Date: April 1, 1999
Creator: Yen, Boris; Davis, Brent & Booth, Rex
Partner: UNT Libraries Government Documents Department

High Breakdown Strength, Multilayer Ceramics for Compact Pulsed Power Applications

Description: Advanced ceramics are being developed for use in large area, high voltage devices in order to achieve high specific energy densities (>10 6 J/m 3 ) and physical size reduction. Initial materials based on slip cast TiO2 exhibited a high bulk breakdown strength (BDS >300 kV/cm) and high permittivity with low dispersion (e�100). However, strong area and thickness dependencies were noted. To increase the BDS, multilayer dielectric compositions are being developed based on glass/TiO2 composites. The addition of glass increases the density (�99.8% theoretical), forms a continuous grain boundary phase, and also allows the use of high temperature processes to change the physical shape of the dielectric. The permittivity can also be manipulated since the volume fraction and connectivity of the glassy phase can be readily shifted. Results from this study on bulk breakdown of TiO2 multilayer structures with an area of 2cm 2 and 0.1cm thickness have measured 650 kV/cm. Furthermore, a strong dependence of breakdown strength and permittivity has been observed and correlated with microstructure and the glass composition. This paper presents the interactive effects of manipulation of these variables.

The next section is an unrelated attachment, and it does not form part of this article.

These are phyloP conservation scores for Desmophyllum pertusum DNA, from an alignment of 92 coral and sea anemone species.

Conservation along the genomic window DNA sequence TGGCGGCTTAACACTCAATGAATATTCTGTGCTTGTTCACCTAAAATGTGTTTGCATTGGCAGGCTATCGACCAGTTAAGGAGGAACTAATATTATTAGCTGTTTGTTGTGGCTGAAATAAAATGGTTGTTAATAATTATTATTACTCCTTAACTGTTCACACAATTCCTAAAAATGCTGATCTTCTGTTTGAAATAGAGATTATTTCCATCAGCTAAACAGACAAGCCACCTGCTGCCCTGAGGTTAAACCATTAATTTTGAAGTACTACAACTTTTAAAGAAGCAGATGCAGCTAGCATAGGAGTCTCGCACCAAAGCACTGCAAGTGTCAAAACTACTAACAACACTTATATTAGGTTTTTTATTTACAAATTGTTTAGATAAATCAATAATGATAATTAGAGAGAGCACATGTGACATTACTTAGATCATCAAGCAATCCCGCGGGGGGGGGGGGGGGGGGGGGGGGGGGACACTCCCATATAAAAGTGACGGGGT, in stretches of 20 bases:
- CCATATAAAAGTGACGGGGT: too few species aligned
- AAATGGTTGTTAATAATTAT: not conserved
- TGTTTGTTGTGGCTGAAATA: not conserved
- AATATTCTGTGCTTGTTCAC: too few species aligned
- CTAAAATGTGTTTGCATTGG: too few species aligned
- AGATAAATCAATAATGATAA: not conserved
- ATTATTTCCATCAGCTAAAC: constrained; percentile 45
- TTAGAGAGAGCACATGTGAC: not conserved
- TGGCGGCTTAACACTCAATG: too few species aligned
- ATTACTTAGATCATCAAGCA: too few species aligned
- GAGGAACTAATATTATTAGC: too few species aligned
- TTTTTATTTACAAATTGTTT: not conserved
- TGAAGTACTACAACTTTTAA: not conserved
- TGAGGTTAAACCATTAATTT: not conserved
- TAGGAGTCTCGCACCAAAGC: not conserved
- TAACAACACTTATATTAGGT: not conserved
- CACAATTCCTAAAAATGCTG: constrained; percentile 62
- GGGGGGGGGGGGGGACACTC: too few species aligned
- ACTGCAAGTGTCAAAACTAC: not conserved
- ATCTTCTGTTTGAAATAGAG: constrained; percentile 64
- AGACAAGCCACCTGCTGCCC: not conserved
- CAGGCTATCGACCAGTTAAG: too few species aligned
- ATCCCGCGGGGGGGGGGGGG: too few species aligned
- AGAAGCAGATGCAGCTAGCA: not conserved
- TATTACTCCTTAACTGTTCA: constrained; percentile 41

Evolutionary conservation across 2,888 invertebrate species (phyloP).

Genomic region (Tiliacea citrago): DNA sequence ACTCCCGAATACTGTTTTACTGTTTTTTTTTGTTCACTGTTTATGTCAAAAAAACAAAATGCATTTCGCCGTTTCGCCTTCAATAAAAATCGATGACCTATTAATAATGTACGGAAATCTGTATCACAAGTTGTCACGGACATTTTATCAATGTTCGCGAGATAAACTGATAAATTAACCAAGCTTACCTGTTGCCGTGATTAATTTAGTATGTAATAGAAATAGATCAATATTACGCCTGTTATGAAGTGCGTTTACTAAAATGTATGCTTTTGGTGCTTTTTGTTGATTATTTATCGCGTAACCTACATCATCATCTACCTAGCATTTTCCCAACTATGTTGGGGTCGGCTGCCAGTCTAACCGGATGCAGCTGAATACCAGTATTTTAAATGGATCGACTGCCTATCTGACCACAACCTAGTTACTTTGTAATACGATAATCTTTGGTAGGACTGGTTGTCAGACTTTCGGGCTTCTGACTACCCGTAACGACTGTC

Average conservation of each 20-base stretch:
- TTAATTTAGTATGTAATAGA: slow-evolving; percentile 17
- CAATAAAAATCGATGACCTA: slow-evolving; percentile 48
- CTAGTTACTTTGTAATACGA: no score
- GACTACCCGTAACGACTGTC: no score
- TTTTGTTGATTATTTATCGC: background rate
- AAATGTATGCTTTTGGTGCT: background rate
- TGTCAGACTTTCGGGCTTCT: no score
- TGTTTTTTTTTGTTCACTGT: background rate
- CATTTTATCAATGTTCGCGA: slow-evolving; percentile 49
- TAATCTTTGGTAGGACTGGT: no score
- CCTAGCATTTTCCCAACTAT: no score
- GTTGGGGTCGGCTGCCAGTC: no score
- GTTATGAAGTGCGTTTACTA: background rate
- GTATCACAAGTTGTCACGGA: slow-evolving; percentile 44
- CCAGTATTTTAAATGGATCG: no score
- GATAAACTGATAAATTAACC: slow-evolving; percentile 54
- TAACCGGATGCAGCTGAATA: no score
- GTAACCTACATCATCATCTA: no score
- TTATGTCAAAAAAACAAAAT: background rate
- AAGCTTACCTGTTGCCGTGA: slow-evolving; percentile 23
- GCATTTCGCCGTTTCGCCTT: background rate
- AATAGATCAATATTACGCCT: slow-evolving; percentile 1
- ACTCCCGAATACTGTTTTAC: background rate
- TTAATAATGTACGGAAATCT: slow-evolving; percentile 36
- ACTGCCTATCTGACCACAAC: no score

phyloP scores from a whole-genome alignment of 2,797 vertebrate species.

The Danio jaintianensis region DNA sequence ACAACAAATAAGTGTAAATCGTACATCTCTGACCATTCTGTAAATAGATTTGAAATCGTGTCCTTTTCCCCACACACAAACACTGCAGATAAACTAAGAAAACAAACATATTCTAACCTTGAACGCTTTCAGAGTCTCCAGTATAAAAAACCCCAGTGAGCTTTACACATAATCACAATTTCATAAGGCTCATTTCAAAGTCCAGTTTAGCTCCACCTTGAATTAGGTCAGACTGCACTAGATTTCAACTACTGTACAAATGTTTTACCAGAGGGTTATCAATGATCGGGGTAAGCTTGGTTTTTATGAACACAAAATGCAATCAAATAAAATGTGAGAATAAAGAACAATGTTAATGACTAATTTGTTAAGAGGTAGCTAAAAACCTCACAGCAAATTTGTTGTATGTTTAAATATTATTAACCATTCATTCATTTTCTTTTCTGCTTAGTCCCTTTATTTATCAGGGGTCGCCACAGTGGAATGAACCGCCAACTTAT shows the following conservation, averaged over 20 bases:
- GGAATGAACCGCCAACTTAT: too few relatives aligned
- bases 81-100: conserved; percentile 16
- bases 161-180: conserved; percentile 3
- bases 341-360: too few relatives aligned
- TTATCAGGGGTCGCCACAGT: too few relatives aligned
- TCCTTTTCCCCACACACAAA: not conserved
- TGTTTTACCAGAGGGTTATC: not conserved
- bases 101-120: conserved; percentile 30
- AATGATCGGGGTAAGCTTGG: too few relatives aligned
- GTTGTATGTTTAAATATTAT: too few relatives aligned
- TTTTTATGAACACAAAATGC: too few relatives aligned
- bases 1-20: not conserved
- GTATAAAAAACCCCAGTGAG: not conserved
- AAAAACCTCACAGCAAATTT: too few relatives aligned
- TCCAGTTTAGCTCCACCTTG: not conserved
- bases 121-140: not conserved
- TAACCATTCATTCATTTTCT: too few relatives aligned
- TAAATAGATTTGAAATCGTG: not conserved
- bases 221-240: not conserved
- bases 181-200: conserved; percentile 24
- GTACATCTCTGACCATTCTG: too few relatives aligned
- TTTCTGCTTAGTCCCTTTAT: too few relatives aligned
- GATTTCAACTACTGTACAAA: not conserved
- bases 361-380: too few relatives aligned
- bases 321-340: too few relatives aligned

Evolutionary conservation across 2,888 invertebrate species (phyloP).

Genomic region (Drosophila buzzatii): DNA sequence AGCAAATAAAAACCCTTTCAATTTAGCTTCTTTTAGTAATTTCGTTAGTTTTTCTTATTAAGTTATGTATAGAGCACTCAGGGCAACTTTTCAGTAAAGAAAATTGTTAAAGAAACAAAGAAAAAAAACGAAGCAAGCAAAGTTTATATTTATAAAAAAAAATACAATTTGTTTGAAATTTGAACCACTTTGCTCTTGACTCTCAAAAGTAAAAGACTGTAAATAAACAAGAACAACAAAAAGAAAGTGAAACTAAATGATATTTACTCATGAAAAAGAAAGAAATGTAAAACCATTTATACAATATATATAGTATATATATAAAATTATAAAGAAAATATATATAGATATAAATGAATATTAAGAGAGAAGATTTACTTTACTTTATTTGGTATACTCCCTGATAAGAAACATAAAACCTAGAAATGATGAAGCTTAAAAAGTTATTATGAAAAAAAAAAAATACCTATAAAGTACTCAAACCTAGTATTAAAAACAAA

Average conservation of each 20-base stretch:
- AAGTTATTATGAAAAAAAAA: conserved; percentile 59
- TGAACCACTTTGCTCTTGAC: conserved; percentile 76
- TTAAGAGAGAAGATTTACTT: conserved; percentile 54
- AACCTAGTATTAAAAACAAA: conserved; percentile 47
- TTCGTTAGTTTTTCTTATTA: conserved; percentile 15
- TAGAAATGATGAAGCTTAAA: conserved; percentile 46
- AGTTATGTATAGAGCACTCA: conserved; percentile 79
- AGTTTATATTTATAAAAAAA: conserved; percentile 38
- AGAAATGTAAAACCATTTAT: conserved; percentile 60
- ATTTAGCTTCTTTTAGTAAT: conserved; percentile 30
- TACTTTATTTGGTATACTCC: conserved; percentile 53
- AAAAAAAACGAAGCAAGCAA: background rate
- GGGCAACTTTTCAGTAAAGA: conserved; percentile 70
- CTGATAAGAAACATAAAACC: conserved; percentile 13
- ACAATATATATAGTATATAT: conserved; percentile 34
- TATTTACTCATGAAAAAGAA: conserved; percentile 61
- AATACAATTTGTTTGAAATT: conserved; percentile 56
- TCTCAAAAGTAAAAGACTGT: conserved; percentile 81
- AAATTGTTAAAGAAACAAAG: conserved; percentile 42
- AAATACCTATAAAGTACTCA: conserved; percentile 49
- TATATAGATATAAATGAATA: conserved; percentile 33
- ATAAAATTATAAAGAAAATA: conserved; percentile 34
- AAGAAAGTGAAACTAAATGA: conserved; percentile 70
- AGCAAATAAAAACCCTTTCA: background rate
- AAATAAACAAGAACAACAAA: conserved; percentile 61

Date: July 20, 1999
Creator: Gilmore, B.; Huebner, W.; Krogh, M.L.; Lundstrom, J.M.; Pate, R.C.; Rinehart, L.F. et al.
Partner: UNT Libraries Government Documents Department

Pegasus II experiments and plans for the Atlas pulsed power facility